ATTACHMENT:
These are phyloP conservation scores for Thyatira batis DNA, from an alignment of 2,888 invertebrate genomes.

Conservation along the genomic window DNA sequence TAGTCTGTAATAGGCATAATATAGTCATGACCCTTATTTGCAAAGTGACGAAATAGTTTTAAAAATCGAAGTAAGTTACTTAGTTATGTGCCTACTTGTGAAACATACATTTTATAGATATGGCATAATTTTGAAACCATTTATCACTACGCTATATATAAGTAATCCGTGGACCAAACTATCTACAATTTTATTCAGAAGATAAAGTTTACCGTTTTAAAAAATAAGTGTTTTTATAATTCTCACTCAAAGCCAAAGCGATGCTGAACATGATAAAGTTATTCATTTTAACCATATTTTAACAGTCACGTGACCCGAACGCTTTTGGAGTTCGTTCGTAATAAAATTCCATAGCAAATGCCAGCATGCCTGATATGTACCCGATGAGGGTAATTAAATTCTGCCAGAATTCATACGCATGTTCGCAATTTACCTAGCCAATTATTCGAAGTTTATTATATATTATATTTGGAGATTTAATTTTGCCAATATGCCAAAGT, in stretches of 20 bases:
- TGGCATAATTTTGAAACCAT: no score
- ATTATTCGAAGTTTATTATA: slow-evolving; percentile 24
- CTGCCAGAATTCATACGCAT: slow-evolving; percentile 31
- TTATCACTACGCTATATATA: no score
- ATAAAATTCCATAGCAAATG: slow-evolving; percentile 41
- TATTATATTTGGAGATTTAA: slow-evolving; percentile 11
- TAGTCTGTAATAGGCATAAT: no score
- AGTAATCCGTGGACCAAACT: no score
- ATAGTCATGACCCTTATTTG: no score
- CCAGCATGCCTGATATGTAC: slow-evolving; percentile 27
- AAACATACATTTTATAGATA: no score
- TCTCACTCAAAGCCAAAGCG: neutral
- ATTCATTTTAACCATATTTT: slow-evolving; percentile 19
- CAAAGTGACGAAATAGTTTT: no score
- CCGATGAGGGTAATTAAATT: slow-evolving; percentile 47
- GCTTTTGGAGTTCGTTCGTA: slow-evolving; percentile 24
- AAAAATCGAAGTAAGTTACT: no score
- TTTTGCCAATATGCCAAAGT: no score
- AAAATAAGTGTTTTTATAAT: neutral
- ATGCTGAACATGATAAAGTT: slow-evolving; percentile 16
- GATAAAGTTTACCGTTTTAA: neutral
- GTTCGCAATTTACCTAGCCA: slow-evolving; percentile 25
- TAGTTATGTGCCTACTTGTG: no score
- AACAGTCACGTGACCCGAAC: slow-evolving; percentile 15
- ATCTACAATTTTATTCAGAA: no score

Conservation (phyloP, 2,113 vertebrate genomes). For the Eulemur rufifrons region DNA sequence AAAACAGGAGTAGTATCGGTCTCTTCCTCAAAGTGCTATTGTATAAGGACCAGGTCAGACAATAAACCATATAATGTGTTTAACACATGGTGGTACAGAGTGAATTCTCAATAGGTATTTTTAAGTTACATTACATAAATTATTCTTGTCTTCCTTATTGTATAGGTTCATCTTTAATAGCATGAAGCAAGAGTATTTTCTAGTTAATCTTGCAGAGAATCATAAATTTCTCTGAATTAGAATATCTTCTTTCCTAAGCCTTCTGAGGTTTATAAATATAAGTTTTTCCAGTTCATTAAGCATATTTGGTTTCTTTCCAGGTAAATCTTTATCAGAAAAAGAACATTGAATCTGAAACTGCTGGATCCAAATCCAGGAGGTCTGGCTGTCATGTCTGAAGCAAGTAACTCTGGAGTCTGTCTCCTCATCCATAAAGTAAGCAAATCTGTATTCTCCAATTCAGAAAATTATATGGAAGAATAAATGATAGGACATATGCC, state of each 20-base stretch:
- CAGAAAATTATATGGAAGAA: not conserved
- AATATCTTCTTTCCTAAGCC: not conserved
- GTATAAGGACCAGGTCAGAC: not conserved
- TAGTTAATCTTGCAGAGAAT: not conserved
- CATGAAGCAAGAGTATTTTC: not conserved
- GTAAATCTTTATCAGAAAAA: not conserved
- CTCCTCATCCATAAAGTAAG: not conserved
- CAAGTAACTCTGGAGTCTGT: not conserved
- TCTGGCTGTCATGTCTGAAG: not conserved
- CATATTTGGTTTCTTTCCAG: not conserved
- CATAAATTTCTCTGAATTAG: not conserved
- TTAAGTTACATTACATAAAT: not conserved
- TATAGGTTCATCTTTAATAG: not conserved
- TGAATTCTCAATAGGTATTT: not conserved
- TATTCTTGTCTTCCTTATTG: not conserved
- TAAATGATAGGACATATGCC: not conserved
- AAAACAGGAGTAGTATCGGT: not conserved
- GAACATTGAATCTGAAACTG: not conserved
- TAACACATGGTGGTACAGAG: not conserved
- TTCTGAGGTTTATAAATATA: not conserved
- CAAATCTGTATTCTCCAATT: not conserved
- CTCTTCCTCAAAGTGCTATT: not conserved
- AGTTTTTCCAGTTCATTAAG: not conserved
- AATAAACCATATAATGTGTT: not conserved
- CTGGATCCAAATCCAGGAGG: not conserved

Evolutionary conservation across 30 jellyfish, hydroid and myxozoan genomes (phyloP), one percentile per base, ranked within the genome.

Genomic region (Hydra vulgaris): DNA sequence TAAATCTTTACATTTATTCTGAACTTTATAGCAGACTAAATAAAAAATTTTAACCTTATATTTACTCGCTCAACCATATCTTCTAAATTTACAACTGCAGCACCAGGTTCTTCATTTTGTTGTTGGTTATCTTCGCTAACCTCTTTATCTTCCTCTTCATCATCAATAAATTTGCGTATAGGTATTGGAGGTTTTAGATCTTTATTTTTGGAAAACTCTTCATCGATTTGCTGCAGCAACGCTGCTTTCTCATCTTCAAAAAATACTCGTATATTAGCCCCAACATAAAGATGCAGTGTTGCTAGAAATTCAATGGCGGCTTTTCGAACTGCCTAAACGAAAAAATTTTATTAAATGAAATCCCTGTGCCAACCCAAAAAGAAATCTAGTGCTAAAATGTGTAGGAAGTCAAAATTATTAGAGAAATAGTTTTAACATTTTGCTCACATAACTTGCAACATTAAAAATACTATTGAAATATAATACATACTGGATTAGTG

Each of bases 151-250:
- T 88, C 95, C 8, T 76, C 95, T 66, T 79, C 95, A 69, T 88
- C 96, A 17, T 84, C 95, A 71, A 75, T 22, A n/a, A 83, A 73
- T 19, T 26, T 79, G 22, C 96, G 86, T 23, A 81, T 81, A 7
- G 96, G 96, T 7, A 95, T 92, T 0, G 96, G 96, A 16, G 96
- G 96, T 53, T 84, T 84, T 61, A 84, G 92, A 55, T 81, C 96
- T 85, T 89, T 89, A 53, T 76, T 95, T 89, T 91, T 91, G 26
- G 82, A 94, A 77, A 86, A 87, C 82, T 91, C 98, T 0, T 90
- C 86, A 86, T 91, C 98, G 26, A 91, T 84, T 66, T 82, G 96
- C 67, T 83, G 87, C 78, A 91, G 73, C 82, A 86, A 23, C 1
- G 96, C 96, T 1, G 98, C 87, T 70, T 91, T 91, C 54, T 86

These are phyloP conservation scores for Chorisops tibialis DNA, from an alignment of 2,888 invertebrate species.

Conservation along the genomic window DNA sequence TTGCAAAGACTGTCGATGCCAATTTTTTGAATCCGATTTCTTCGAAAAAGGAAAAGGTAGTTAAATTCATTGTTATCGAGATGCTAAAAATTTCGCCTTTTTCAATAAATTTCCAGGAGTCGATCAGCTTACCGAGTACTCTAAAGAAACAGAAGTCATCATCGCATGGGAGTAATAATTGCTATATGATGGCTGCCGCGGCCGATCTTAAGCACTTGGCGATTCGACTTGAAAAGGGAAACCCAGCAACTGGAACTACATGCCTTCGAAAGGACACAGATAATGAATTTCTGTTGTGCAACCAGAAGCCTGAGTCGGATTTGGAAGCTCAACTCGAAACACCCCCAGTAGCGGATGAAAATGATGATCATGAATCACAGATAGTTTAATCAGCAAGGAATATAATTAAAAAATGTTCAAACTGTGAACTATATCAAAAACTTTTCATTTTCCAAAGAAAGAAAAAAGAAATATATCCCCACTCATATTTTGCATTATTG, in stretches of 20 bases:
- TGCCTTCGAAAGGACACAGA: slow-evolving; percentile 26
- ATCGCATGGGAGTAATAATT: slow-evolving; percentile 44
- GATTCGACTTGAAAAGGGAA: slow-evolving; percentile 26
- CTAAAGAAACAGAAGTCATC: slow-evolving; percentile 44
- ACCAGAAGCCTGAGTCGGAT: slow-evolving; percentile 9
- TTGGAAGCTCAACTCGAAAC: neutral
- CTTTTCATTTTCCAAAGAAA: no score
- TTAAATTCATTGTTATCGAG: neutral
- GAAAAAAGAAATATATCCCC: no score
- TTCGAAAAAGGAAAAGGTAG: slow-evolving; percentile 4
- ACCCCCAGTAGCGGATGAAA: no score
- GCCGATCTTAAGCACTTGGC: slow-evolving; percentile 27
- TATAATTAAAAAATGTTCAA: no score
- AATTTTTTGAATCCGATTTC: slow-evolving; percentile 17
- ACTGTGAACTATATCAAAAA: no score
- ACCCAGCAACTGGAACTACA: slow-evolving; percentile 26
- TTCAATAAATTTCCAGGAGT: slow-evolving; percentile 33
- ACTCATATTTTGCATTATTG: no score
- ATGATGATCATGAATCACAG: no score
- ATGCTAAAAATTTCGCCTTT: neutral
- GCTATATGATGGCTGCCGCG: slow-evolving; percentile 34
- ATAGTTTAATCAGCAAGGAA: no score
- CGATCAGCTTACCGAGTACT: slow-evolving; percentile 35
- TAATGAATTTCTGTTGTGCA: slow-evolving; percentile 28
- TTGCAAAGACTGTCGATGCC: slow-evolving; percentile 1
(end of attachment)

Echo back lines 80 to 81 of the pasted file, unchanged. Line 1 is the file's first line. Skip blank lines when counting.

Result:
- GCCGATCTTAAGCACTTGGC: slow-evolving; percentile 27
- TATAATTAAAAAATGTTCAA: no score